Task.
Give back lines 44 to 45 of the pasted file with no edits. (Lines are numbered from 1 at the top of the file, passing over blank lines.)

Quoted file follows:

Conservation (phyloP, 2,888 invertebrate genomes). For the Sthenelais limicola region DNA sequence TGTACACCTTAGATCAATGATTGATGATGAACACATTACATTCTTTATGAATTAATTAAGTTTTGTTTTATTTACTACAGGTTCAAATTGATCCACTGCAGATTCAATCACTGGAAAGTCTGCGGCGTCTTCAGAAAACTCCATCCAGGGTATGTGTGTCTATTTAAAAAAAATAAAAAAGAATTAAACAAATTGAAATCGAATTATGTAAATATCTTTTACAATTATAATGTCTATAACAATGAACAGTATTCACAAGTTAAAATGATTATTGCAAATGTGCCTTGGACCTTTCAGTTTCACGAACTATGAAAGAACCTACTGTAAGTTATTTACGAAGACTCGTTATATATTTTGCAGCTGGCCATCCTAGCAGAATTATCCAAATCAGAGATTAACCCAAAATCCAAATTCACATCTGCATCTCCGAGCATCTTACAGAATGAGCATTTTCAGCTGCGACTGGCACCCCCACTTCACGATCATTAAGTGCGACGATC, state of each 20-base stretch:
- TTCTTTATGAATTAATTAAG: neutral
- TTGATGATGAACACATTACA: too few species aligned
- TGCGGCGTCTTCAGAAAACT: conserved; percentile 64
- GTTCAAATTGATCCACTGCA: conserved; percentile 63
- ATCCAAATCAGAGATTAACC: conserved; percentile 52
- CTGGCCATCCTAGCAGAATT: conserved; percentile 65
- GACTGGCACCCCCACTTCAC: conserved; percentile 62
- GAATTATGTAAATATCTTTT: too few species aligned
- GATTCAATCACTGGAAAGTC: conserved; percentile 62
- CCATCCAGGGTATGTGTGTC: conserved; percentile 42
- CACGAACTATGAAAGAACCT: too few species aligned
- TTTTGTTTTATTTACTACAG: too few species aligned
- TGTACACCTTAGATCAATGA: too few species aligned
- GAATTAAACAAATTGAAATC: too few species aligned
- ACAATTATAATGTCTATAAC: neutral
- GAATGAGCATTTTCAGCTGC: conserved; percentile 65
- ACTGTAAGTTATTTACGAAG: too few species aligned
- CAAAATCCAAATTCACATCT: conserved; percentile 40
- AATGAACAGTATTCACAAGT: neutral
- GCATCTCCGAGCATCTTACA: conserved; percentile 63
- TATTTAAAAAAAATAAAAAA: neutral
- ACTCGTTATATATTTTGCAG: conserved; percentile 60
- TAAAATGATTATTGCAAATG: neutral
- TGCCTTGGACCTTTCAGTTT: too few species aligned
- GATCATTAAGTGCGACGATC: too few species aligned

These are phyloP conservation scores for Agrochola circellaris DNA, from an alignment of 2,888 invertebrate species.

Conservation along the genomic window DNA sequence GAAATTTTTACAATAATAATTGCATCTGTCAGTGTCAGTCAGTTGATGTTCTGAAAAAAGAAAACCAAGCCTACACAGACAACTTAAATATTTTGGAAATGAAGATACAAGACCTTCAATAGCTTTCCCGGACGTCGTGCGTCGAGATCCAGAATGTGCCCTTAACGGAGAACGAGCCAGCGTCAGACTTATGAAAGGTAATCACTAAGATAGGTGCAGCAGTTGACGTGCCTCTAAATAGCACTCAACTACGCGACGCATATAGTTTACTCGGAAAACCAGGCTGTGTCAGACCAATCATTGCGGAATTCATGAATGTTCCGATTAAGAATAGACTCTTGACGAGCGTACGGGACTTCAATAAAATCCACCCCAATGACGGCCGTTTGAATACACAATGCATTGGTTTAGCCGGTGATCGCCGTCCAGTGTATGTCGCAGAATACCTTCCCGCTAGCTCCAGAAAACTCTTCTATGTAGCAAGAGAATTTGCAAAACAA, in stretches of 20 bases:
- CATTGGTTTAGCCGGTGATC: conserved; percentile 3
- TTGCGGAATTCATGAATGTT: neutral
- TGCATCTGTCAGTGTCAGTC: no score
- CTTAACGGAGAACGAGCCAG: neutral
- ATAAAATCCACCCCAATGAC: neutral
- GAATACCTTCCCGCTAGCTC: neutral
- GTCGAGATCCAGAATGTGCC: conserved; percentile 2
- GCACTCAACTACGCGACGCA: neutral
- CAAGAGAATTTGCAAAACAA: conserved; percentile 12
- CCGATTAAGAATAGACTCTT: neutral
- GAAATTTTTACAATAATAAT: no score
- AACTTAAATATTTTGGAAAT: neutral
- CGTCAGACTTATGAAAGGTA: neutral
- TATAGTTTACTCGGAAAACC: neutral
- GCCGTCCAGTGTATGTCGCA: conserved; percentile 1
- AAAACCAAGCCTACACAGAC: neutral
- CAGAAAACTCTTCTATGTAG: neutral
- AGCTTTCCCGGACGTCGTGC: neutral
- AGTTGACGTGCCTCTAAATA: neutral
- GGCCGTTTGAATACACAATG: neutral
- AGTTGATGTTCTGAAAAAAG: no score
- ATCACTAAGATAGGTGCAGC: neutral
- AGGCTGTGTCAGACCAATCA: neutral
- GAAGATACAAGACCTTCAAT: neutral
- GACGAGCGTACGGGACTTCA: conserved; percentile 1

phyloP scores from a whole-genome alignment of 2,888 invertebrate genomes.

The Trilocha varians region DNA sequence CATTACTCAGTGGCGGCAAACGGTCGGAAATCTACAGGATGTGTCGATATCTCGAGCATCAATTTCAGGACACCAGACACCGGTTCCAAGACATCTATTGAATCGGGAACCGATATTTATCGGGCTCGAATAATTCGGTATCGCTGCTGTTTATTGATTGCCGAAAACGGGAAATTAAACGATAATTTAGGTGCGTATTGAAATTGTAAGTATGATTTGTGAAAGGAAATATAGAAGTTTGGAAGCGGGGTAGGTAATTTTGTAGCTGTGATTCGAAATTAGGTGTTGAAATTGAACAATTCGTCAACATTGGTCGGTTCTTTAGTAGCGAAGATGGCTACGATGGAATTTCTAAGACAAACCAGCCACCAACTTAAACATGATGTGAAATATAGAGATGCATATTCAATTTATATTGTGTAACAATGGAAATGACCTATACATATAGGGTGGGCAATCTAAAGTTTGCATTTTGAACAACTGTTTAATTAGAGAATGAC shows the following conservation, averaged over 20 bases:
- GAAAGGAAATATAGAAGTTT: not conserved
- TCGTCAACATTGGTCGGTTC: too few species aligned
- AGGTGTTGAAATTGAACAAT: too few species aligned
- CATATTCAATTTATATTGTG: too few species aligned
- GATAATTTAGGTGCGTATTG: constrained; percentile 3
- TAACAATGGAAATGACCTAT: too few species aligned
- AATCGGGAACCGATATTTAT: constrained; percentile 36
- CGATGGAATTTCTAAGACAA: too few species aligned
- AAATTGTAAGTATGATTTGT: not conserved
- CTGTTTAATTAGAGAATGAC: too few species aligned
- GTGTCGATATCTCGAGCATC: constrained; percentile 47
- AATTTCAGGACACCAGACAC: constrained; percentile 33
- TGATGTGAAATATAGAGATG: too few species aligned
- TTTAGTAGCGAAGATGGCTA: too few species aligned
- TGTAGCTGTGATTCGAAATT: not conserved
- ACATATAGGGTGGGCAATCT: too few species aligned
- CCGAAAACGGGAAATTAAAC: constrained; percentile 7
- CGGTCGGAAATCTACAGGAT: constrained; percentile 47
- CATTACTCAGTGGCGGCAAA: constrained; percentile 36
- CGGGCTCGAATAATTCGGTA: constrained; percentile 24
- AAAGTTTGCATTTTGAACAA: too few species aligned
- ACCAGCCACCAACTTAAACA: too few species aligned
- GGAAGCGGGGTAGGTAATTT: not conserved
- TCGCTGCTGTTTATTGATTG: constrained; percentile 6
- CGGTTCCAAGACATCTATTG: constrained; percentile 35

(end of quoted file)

- AAAACCAAGCCTACACAGAC: neutral
- CAGAAAACTCTTCTATGTAG: neutral